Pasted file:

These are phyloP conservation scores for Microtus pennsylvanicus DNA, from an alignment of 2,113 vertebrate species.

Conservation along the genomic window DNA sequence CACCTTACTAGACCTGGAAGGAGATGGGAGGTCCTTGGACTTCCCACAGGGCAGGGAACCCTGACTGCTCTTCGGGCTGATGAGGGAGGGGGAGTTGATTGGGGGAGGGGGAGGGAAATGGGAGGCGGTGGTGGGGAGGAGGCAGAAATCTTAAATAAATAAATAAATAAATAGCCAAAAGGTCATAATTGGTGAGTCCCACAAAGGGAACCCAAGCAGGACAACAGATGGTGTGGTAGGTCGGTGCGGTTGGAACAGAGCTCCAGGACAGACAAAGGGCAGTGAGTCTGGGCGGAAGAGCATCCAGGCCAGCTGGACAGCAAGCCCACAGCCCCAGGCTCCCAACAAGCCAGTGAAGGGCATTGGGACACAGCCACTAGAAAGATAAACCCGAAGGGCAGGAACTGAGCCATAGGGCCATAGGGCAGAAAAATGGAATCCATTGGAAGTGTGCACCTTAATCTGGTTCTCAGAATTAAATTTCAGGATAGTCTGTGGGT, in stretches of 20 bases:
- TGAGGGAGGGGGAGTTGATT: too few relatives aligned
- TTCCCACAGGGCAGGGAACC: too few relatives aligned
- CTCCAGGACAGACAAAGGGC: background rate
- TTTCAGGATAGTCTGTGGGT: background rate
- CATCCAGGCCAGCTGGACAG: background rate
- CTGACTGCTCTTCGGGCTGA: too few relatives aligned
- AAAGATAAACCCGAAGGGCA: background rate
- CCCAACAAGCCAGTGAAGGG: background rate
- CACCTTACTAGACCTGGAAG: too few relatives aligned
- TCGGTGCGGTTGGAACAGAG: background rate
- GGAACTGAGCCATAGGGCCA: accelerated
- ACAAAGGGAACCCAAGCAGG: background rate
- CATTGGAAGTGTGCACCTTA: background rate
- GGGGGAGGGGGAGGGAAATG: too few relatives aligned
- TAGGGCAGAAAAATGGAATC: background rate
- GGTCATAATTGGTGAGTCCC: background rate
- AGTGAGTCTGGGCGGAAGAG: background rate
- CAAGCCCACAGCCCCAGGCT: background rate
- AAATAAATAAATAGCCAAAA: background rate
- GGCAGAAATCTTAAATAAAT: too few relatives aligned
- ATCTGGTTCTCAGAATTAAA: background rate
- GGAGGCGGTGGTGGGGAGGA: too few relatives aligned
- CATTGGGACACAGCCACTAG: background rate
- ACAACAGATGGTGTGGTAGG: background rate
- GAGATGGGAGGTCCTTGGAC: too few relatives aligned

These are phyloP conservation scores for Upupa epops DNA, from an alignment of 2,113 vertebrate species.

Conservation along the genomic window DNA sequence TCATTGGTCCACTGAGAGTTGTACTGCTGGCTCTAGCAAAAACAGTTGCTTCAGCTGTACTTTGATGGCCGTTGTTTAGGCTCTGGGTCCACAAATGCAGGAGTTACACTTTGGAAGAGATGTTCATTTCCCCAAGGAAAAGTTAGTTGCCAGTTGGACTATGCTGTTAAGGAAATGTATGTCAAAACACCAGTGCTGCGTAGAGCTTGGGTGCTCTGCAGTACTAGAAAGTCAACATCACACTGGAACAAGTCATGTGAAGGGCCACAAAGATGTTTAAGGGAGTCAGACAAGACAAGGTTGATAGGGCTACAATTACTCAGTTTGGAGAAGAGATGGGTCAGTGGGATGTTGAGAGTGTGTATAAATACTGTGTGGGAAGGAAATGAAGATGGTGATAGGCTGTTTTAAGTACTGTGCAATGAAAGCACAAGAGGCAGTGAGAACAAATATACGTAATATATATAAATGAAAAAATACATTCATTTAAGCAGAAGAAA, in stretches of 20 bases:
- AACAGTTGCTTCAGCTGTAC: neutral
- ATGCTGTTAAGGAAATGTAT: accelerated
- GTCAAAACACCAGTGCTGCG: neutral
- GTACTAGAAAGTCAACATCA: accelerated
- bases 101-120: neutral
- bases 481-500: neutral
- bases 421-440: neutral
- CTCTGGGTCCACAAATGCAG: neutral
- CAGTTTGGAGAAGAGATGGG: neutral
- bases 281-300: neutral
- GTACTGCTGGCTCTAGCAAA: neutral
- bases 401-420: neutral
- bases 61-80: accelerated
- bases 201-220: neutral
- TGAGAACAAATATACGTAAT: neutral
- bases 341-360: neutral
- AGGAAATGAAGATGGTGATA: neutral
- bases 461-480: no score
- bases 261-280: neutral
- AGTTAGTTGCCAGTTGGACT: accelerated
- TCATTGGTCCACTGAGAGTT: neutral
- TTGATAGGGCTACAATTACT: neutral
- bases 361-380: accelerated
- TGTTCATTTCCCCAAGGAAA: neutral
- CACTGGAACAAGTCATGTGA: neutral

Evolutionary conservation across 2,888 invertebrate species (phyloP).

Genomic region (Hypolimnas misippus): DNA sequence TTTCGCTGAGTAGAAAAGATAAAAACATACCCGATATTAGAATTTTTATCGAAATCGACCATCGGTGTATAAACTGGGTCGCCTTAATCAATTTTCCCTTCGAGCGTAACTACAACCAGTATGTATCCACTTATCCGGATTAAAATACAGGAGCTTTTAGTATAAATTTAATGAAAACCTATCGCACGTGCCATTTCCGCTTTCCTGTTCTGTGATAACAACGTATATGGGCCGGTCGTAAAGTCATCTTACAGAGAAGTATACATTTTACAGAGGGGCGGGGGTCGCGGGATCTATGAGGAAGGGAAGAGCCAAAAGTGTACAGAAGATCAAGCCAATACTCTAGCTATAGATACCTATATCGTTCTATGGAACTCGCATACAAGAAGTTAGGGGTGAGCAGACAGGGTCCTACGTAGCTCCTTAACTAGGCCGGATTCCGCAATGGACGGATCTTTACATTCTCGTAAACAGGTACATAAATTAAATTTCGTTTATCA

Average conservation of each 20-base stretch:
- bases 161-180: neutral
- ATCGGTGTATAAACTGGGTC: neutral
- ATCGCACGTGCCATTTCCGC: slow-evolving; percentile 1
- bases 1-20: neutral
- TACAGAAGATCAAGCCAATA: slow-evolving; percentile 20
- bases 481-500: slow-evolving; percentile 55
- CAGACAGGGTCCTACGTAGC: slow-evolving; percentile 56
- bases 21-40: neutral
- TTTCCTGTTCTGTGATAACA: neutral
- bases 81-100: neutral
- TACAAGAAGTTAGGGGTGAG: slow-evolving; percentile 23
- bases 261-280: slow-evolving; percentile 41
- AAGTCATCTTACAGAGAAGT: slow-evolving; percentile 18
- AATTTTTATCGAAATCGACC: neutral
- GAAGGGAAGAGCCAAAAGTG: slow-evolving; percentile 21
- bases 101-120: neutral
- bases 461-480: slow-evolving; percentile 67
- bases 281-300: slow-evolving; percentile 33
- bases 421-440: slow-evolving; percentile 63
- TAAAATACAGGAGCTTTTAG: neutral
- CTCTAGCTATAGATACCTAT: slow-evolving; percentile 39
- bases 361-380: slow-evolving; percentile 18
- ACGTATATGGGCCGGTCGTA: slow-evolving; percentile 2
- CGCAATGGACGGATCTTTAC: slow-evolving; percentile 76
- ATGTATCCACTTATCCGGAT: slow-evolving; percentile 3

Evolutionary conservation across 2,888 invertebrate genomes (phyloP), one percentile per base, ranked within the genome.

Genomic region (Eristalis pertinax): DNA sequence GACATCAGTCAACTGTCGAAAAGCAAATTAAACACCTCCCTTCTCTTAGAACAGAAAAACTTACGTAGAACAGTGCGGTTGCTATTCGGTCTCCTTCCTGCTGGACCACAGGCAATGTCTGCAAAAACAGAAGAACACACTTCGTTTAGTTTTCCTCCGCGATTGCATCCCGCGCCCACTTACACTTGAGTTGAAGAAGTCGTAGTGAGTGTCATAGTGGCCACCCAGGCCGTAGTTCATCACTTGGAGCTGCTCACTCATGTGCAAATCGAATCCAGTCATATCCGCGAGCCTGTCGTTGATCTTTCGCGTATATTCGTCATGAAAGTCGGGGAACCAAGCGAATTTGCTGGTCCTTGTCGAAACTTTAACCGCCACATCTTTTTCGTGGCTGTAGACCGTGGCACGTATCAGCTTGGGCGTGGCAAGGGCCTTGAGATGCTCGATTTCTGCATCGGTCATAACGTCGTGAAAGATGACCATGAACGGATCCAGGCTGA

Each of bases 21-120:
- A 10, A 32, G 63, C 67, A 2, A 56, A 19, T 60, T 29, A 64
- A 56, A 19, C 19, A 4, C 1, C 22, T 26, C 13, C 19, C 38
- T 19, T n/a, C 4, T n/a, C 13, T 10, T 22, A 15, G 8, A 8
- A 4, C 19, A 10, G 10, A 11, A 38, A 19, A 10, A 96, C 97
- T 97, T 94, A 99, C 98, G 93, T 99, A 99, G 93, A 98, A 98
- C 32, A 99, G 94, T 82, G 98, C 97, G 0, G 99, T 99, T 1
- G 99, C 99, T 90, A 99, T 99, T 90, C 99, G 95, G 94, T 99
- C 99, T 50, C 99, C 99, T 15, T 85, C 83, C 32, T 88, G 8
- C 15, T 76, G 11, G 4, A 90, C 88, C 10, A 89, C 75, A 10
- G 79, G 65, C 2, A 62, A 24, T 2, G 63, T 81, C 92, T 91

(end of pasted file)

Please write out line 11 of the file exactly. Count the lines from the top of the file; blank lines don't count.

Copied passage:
- CACCTTACTAGACCTGGAAG: too few relatives aligned